Prime Numbers: Background information when reading The Solitude of Prime Numbers

Summary |  Excerpt |  Reading Guide |  Reviews |  Beyond the Book |  Readalikes |  Genres & Themes |  Author Bio

The Solitude of Prime Numbers

A Novel

by Paolo Giordano

The Solitude of Prime Numbers by Paolo Giordano
  • Critics' Opinion:

    Readers' Opinion:

  • First Published:
    Mar 2010, 288 pages
    Paperback:
    Mar 2011, 288 pages

  • Rate this book


Book Reviewed by:
Beverly Melven

Buy This Book

About this Book

Beyond the Book:
Prime Numbers

Print Review

Prime numbers are apparently a big deal in the math world - a place I have visited but not inhabited often. Most of us probably remember that prime numbers are numbers only divisible by themselves and 1, but otherwise don't know (or care) much about them.

The ancient Greeks were the first to give serious study to prime numbers, as far back as 500 BC. After much math excitement, it seems that not much was learned from about 200 BC until the Renaissance. New strides were made again with the advent of computers that could do millions of equations to prove or disprove the presence of prime numbers yet to be discovered.

Currently, the largest known prime number has 1209780189 digits. And there are websites with lists of the largest known prime numbers.

Though mathematicians have been fascinated by prime numbers for years, there are still many problems still to be resolved. (Such as: Does the Fibonacci sequence contain an infinite number of primes? I know I'm dying to find out). While reading this book, I happened to see an episode of the television show, Numb3rs, (called "Prime Suspect," naturally) that centered on one of these prime number mysteries - the Riemann hypothesis and how to predict prime numbers. It is the difficulty of predicting prime numbers that anchors internet encryption technology, so if this hypothesis could be proven, it could have important real-world implications.

The most interesting quote I found about prime numbers is this (and if you replace the words 'prime numbers' with 'people', it works almost as well):

"There are two facts about the distribution of prime numbers of which I hope to convince you so overwhelmingly that they will be permanently engraved in your hearts. The first is that, despite their simple definition and role as the building blocks of the natural numbers, the prime numbers grow like weeds among the natural numbers, seeming to obey no other law than that of chance, and nobody can predict where the next one will sprout. The second fact is even more astonishing, for it states just the opposite: that the prime numbers exhibit stunning regularity, that there are laws governing their behavior, and that they obey these laws with almost military precision." - D. Zagier, as quoted in Gamma: Exploring Euler's Constant by Julian Havil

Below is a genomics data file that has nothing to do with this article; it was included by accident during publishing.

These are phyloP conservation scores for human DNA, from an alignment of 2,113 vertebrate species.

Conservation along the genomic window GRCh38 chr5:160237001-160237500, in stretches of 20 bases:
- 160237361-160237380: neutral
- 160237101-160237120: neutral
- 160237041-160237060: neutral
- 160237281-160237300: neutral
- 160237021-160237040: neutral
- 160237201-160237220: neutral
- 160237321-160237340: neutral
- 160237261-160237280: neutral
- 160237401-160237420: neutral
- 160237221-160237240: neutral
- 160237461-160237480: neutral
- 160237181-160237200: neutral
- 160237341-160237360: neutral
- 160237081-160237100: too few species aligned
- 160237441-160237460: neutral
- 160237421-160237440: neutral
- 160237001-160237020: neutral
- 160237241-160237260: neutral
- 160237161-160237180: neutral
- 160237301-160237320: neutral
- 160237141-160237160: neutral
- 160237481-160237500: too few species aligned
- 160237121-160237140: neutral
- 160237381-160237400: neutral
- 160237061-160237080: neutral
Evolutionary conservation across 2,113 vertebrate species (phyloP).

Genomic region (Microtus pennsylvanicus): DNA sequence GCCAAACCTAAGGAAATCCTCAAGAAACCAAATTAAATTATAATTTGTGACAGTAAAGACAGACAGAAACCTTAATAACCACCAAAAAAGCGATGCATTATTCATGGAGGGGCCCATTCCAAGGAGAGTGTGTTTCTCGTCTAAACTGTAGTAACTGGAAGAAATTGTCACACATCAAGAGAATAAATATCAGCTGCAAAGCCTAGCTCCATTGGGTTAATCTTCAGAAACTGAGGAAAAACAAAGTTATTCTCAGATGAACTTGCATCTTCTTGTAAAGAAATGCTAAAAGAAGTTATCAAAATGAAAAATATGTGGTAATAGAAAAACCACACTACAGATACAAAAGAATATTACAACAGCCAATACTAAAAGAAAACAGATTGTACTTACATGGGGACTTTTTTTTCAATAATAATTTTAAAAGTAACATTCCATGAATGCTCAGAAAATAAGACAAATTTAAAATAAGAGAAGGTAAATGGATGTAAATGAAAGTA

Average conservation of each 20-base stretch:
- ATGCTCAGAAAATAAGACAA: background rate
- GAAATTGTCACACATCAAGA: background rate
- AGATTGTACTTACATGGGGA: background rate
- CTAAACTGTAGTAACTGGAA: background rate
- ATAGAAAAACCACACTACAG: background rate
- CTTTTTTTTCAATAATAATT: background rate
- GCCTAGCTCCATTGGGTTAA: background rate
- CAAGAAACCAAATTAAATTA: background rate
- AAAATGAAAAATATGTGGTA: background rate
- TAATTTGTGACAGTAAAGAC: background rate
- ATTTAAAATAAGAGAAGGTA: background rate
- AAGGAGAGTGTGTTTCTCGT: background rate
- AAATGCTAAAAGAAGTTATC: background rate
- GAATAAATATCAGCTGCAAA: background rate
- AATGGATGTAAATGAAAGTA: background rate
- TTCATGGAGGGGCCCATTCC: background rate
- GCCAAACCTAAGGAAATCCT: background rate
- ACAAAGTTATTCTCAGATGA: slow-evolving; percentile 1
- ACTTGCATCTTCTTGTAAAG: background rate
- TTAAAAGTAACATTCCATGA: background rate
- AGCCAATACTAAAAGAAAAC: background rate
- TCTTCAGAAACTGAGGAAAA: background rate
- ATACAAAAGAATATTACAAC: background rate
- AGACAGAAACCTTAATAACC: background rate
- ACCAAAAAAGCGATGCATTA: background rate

Article by Beverly Melven

This article was originally published in March 2010, and has been updated for the March 2011 paperback release. Click here to go to this issue.

This article is available to non-members for a limited time. You can also read these articles for free. For full access become a member today.

Membership Advantages
  • Reviews
  • "Beyond the Book" backstories
  • Free books to read and review (US only)
  • Find books by time period, setting & theme
  • Read-alike suggestions by book and author
  • Book club discussions
  • and much more!
  • Just $10 for 3 months or $35 for a year
  • More about membership!

Support BookBrowse

Become a Member and discover books that entertain, engage & enlighten!

Join Today!

Editor's Choice

  • Book Jacket
    The Hermit
    by Thomas Rydahl
    If you can be comfortable with Scandinavian noir played out against the sun-drenched backdrop of ...
  • Book Jacket: The Radium Girls
    The Radium Girls
    by Kate Moore
    In 1915, Austrian-born Sabin von Sochocky developed a luminescent paint that used radium to create a...
  • Book Jacket: Long Black Veil
    Long Black Veil
    by Jennifer Finney Boylan
    "This was a long time ago, before my first death, and none of us now are the people we were then. ...

Win this book!
Win News of the World

News of the World

A brilliant work of historical fiction that explores the boundaries of family, responsibility, honor, and trust.

Enter

First Impressions

  • Book Jacket

    The Essex Serpent
    by Sarah Perry

    Costa Book Award Finalist and the Waterstones (UK) Book of the Year 2016
    Reader Reviews

Word Play

Solve this clue:

T's S I Numbers

and be entered to win..

Book Discussion
Book Jacket
The One-in-a-Million Boy by Monica Wood

A richly layered novel of hearts broken seemingly beyond repair and then bound by a stunning act of human devotion.

About the book
Join the discussion!

Books that     
entertain,
     engage

 & enlighten

Visitors can view some of BookBrowse for free. Full access is for members only.

Join Today!

Your guide toexceptional          books

BookBrowse seeks out and recommends books that we believe to be best in class. Books that will whisk you to faraway places and times, that will expand your mind and challenge you -- the kinds of books you just can't wait to tell your friends about.